SEC's New Human Capital Disclosure Requirements: What You Need to Know and Do Now

Updated: 17 hours ago

On August 26th 2020 the U.S. Securities and Exchange Commission (SEC) announced that it adopted new Human Capital Disclosure Requirements for public companies reporting / listing on the U.S. exchanges, opening a new era of human capital reporting and disclosure.

Here is a quick FAQ to help companies like yours better understand what it means for them.




Q1 - What does this mean for my company now?


Less than a month from now, public companies will be required to describe in more detail how human capital impacts their business results, including human capital risk factors that have or in the future could be expected to have a negative impact on the company. Prior to this adoption, the SEC only required companies to disclose the number of its employees.

With the SEC ruling companies now will need to determine:

  • Which metrics to disclose to accurately reflect the business impact of their human capital investments and management practices,

  • How to pull together data from myriad systems to calculate those metrics, and

  • How Investor Relations communicates the link between the metrics results and business strategy.

Keep in mind that the rules become effective 30 days after publication in the Federal Register, currently anticipated to be published in September 2020.


Q2 – How can we comply with the new disclosures?


The SEC did not specify an exact set of measurements or objectives. Instead it let companies decide what is best for them based on the nature of their business. This creates both confusion and opportunities.

One option for companies is to leapfrog a minimum response to SEC requirements by adopting the recently released ISO 30414:2018 human capital reporting and disclosure guidelines. The ISO 30414:2018 guidelines provide a set of recommended human capital metrics and show how to calculate them. Many may view it as a “safe harbor” type approach for meeting the new SEC human capital disclosure requirements.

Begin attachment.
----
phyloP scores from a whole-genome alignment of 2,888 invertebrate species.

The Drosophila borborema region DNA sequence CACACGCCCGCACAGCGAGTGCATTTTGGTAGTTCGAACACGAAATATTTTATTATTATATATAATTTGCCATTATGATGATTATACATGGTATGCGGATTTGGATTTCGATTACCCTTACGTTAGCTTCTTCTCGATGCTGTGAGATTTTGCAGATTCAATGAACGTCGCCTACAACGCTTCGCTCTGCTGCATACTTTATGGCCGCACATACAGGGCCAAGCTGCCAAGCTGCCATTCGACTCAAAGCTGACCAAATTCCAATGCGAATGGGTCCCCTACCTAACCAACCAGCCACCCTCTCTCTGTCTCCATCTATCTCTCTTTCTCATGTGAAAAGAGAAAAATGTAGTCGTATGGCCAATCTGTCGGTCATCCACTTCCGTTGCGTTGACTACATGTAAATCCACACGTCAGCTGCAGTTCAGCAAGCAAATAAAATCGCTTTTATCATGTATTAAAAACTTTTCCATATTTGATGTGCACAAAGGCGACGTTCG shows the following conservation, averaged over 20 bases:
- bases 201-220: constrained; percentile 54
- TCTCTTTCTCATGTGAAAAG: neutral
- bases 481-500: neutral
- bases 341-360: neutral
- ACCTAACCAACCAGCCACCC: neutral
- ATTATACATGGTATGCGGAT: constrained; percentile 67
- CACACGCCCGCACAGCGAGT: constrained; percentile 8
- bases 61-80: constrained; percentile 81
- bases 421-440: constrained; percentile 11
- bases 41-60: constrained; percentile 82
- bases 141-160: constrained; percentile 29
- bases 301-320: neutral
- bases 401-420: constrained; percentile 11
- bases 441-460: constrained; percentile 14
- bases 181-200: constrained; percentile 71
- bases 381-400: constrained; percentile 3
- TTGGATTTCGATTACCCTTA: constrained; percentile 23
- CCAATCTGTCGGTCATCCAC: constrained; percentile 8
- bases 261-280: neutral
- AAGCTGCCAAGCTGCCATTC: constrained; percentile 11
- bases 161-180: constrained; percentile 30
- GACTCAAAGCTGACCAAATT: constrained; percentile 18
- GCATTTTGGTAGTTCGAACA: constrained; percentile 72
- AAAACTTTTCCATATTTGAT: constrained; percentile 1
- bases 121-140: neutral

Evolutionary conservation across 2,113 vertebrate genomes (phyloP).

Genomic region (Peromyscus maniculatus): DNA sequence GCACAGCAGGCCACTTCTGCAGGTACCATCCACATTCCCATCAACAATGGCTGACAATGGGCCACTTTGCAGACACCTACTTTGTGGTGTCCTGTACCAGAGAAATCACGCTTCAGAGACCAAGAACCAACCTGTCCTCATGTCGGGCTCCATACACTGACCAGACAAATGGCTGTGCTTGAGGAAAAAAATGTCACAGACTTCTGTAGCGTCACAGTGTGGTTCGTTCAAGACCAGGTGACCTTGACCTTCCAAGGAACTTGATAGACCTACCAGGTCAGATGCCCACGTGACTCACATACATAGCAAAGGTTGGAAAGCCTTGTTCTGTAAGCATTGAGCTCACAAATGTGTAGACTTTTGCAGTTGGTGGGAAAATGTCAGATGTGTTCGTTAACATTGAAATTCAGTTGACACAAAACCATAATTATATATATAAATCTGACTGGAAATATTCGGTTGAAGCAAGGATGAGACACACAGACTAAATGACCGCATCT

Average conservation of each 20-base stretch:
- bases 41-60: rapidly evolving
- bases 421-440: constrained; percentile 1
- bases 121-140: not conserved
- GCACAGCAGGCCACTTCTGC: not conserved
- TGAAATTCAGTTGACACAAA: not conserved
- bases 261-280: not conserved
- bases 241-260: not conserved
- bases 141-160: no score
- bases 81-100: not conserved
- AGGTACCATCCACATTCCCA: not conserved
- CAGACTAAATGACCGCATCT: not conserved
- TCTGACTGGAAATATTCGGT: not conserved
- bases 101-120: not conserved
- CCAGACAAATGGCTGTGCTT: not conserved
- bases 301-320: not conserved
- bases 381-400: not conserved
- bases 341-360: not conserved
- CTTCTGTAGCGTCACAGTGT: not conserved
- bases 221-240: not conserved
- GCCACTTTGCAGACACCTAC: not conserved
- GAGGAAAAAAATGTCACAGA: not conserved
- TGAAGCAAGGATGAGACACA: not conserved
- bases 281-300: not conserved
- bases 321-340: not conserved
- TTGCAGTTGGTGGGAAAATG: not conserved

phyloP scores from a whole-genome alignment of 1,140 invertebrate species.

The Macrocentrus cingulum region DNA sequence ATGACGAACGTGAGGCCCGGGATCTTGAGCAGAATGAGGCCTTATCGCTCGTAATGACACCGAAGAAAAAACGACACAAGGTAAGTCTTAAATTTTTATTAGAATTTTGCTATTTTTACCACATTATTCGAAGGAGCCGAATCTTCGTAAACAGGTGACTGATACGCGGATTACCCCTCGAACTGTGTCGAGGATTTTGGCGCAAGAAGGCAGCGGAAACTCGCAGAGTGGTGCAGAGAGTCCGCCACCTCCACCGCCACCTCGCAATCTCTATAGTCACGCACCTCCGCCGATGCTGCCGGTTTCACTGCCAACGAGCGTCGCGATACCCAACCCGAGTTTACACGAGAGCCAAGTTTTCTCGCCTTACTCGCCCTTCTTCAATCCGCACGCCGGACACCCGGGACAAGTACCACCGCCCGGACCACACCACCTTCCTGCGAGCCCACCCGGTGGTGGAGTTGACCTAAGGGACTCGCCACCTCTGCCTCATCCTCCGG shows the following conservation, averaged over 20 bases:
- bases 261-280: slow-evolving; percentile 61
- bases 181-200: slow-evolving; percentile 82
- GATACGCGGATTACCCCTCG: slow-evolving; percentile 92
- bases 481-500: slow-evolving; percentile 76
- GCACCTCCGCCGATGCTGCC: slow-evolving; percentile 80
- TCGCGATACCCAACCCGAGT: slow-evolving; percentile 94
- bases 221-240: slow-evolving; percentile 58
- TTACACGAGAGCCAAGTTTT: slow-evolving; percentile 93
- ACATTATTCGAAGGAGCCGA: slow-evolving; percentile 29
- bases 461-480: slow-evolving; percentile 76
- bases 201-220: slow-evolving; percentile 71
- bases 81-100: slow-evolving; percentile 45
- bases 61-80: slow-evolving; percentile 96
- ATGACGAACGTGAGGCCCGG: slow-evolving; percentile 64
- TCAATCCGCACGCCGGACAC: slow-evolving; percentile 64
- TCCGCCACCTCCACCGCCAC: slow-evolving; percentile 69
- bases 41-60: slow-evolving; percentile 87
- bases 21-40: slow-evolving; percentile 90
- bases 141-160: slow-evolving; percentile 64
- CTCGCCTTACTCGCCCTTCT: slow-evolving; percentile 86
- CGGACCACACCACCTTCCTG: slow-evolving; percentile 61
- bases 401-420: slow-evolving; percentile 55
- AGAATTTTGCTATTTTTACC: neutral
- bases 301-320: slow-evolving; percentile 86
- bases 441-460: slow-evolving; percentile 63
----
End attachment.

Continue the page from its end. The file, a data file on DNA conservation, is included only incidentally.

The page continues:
Q3 - What should we do now to prepare?


As noted above companies will need to determine which metrics to disclose, how to pull together data from myriad systems, and how to communicate the link between the metrics results and business strategy.

To determine the best compliance approach for your company and help prepare for disclosure, we recommend a 5-step Rapid Readiness Assessment to examine the gap between current disclosures versus the SEC’s new rule amendment and to determine how to fill any gaps. These steps would include:

  1. Assess current Human Capital risk disclosures vs. the new SEC human capital disclosure requirements

  2. Identify potential disclosure gaps

  3. Adopt ISO 30414:2018 reporting standards or select alternative metrics

  4. Evaluate enterprise data availability and system reporting capabilities

  5. Link Human Capital disclosures to business strategy and results

Some companies will find themselves further ahead than others. For example, many leading global companies already disclose extensive human capital information as part of their Environment, Social and Governance (ESG) reporting. Samsung, Deutsche Bank and Allianz report on human capital separately or as part of their annual sustainability reports.

Other companies may already have adopted workforce analytics across the enterprise and have the systems in place to integrate data, calculate standardized metrics, and identify the key drivers of changing trend rates or performance vs. industry benchmarks. Most U.S. companies, however, are in the early stages of human capital measurement and will find themselves with a significant amount catch-up to do.

Q4 – What does the long-term future look like for Human Capital Disclosure?

For many years, institutional investors have been asking for more information on how companies are managing their human resources. COVID-19 also has pushed companies get a better understanding of all aspects of their workforce as has an increased focus related to diversity and inclusion in the US.

This amendment is part of SEC’s larger effort to modernize public company disclosure and begin to include more ESG elements. Also, the number of ESG funds and demand for ESG investing has been rising consistently in recent years. In 2018, the amount of ESG-mandated assets was at US $12 trillion, which is expected to grow at a 16 percent Compound Annual Growth Rate (CAGR) to a total of US $35 trillion by 2025.

With human capital being a part of the “S” element of ESG, companies can expect investors to be looking for them to be taking a more active role in providing enhanced measurement in the ESG area.

If you’re interested in learning more about how to prepare, what to do next and whether adoption of ISO 30414:2018 is right for you, we’d be happy to show you how to move rapidly from assessment to compliance in a few easy steps. Click here start a conversation with us.


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